In states of iodine deficiency, the thyroid enlarges, which increase its surface area and its iodine trapping efficiency.6 More severe cases of iodine deficiency can result in hypothyroidism and decreased fertility. A recent study of the mammary gland, showed that iodine contributes to the maintenance of its normal integrity.14 As opposed to the thyroid gland, which selectively accumulates iodide, the mammary gland favors iodine, suggesting that different chemical forms of iodine exhibit different functions in various organs. In human breast carcinoma tissue, iodine levels are significantly lower than in surrounding tissue in the breast containing the tumor.15 Fibrocystic breast disease (FBD) is characterized by microcysts, fibrosis, epithelial hyperplasia, and painful lumpy breasts in reproductive-aged women.16

In a review of three clinical trials, which determined the response of patients with FBD to different forms of iodine, researchers reported molecular iodine was superior to protein-bound iodide and sodium iodide when treating FBD.16 In one study, 74.5% of the women with FBD treated with 0.08 mg molecular iodine per kilogram showed improvement with microcysts disappearing within five months.16 Other forms of iodine were less efficient and included side effects such as iodine poisoning (iodism) and acne.16 These data substantiate studies showing iodine, rather than iodide, is the preferred form of iodine to support breast health. In addition to forming thyroid hormones, iodine in thyroid and mammary tissue can be incorporated into lipid molecules, called iodolipids, which regulate cell metabolism and proliferation and possibly have an anti-proliferative role in breast tissue.14,17

Antioxidant and Anti-Tumor Effects of Iodine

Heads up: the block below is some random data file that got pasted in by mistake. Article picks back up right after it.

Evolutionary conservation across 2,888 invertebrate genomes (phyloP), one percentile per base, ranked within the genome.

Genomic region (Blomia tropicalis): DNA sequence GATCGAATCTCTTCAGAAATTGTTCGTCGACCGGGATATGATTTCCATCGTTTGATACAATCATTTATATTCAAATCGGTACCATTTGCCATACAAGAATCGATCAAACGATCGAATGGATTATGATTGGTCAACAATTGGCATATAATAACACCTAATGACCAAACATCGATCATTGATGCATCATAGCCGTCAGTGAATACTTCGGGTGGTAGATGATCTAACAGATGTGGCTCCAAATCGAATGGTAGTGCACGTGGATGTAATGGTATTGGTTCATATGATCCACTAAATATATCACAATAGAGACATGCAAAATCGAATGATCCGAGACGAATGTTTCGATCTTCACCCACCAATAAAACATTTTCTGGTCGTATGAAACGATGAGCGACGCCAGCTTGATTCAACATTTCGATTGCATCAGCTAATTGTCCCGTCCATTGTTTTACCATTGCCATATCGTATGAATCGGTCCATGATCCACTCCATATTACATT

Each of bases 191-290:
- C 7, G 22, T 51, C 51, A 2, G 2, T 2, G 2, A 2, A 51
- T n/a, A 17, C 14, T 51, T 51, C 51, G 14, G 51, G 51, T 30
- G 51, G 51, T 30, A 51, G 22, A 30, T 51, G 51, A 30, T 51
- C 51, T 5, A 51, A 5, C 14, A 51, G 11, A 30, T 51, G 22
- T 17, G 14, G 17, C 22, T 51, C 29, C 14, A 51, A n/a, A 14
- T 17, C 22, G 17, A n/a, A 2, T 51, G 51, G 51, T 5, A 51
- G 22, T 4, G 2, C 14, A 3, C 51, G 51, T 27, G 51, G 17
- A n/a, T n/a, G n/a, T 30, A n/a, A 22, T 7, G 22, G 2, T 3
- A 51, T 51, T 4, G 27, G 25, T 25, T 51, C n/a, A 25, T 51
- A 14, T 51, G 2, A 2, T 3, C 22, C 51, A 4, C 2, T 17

The antioxidant properties of inorganic iodine were first revealed in kelp, when it was shown to neutralize hydrogen peroxide and prevent hydroxyl radical formation. The researchers also noted that kelp absorbed increased amounts of iodine when placed under oxidative stress.18 Since then, an ancestral antioxidant function has been proposed for life forms from primitive marine algae to vertebrates.14 In cells, iodide can act as an electron donor in the presence of hydrogen peroxide and peroxidase enzymes to prevent free radical formation.14 Iodine atoms iodinate amino acids, lipids, and other membrane or nuclear components, making them less reactive to free oxygen radicals.14 In mammals, dietary iodides have shown antioxidant activity in the eyes, an ability to defend brain cells from lipid peroxidation19, and an increased antioxidant status of human serum.20 Iodine has also been shown to induce apoptosis in cancer cells both in vivo and in vitro.1,14,21 The administration of iodine-rich kelp was found to significantly delay the occurrence of chemically induced tumors in animals.22 The direct uptake of inorganic iodine by DMBA-induced breast tumor tissue in animals significantly suppressed tumor growth.23 Human breast cancer and genetically modified lung cancer cell lines have been shown to undergo apoptosis in the presence of inorganic iodine.21 Iodine was also shown to limit the growth of iodine-accumulating tumor xenografts compared with non-iodine-accumulating tumors in animals.21 Studies suggest that high iodine intake is associated with lower occurrence of breast cancer, while lower intake is associated with higher occurrence of breast cancer.1 The incidence of breast cancer is three times greater in people with goiters resulting from iodine deficiency.1 Epidemiological studies have reported increased prevalence of gastric cancer in iodine-deficient Italian populations. With increased dietary consumption of iodine-rich foods, these Italian populations have shown decreased incidences of gastric cancer. Researchers speculate this effect is due to the iodide-concentrating ability of the stomach, which uses iodide's antioxidant qualities to protect the cells from damage caused by lipid peroxidation.19